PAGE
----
Like science fiction becoming reality, or worse, satire becoming reality, this 1968 off-Broadway musical—or to quote the subtitle, this “dirty politics musical”—immediately opens eyes very wide in the ironic early days of America 2017. Some things never change, they just get worse.
In a New York Times review of a revival of the play in 2000, Scarlet Cheng wrote:
In the year of Richard Nixon vs. Hubert H. Humphrey vs. George Wallace, “How to Steal an Election” offered a compact off-Broadway primer on presidential elections bought, bartered and swiped throughout American history.
Librettist William F. Brown and composer-lyricist Oscar Brand had the notion of Jazz Age prez Calvin Coolidge materializing in the present day (that is, 1968). There he meets a couple of fervent young protesters, just back from the skull-cracking Democratic National Convention in Chicago.
Disillusioned, these two have no taste for the political machine. But what’s wrong with pragmatism, Coolidge wonders? What about learning to work within a corrupt system? Thus Coolidge begins his history lesson, with vignettes and songs depicting cynical power grabs of yore.
The two stars were Carole Demas who was the original Sandy in Grease on Broadway, even before it was turned into the musical we know now (It was originally a much darker, dirtier production). The cast was inducted into the Rock and Roll Hall of Fame (don’t even get me started). She was also one of the two strange hippie hostesses of the weird early seventies TV show The Magic Garden, a program that even as a child had me running for the remote (not that we even had a remote) to avoid twee folk songs sung to flowers.
Also starring was Clifton Davis who appeared in countless films and television shows, making all the Love Boat/Vega$/Police Story rounds right up to the present. His TV biggie was co-starring on The Melba Moore-Clifton Davis Show in 1972 (or perhaps the That’s My Mama sitcom in 1974). His lifetime biggie was that he wrote the huge hit “Never Can Say Goodbye” for The Jackson 5! Now he’s a minister.
Oscar Brand who passed away last year at 96 was an original folkie who, among many other things (he wrote a hit record for Doris Day, collaborated on musicals, had a TV show called Let’s Sing Out, wrote children’s records, etc.) had the longest running radio show in history.
He hosted the radio show Oscar Brand’s Folksong Festival every Saturday at 10 p.m. on WNYC-AM 820 in New York City, which ran into its 70th year. The show ran more or less continuously since its debut on December 10, 1945, making it the longest-running radio show with the same host, according to the Guinness Book of World Records. Over its run it introduced such talents to the world as Bob Dylan, Joan Baez, Woody Guthrie, Arlo Guthrie, Huddie Ledbetter, Joni Mitchell, Peter, Paul & Mary, Judy Collins, the Kingston Trio, Pete Seeger and The Weavers. In order to make sure that his radio program could not be censored he refused to be paid by WNYC for the next 70 years.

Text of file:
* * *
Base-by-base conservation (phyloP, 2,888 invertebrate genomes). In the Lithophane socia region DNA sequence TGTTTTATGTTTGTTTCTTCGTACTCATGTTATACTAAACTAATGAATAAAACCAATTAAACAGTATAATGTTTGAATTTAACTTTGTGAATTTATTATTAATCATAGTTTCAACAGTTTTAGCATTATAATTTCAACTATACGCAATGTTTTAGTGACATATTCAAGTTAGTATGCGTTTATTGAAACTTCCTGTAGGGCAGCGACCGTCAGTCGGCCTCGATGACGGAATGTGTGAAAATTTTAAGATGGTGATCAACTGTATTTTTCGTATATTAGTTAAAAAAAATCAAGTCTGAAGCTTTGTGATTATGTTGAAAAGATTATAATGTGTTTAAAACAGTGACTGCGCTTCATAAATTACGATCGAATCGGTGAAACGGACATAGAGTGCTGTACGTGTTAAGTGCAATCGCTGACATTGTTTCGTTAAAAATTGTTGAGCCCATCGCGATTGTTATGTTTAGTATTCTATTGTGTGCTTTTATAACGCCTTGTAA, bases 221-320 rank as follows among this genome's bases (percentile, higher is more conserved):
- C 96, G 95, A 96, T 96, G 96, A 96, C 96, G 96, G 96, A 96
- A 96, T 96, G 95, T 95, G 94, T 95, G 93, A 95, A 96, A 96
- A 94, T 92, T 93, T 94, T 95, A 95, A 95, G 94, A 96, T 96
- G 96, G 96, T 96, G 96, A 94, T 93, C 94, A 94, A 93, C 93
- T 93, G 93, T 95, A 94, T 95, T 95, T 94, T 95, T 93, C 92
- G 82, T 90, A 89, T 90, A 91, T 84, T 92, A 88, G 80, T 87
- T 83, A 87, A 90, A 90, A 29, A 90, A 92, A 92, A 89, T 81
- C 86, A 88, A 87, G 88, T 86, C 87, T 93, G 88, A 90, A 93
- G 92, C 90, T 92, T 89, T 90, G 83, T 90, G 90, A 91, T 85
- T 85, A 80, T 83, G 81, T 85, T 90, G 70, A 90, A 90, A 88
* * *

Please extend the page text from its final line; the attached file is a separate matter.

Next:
Brand, whose radio show was referred to as a “pipeline of communism” by the House Committee on Un-American Activities, and who told stories of buying food for Leadbelly when the two traveled together in segregated areas, also participated in the Selma to Montgomery marches in 1965. He said the character of Calvin Coolidge in the play was originally written by him to be Satan.
...he was Satan, who had decided that the electoral process was the most interesting thing he could join in on since he got kicked out of heaven.
The producer of the play Steve Mellow had this to say:
I was the producer of this play Off Broadway in 1969. It was a labor of love. I got the idea from my uncle Jake Arvey, who was a powerful political broker in Chicago.The play took three years to get on and went thru five different authors. Oscar Brand was with me from the beginning. He has written many political campaign songs over a period of seventy years. Nixon was running for President. His campaign manager asked what we were doing on him in the play. I told him to buy a ticket.
If all this sounds classic, the fate of the show is a true tale of American-style “land of the free” business Hell.
From the New York Times:
“How to Steal an Election” opened to favorable reviews and was packed nightly. After 50 performances, the show was set to move to Broadway. But there was a glitch. Turns out, says Brand, the $80,000 lined up for the move was mob money, and it would only be delivered after someone on the production helped with some securities laundering. The producer ducked out, and Brand refused to cooperate. End of deal, end of production.
And that’s no trumped up charge.
More after the jump…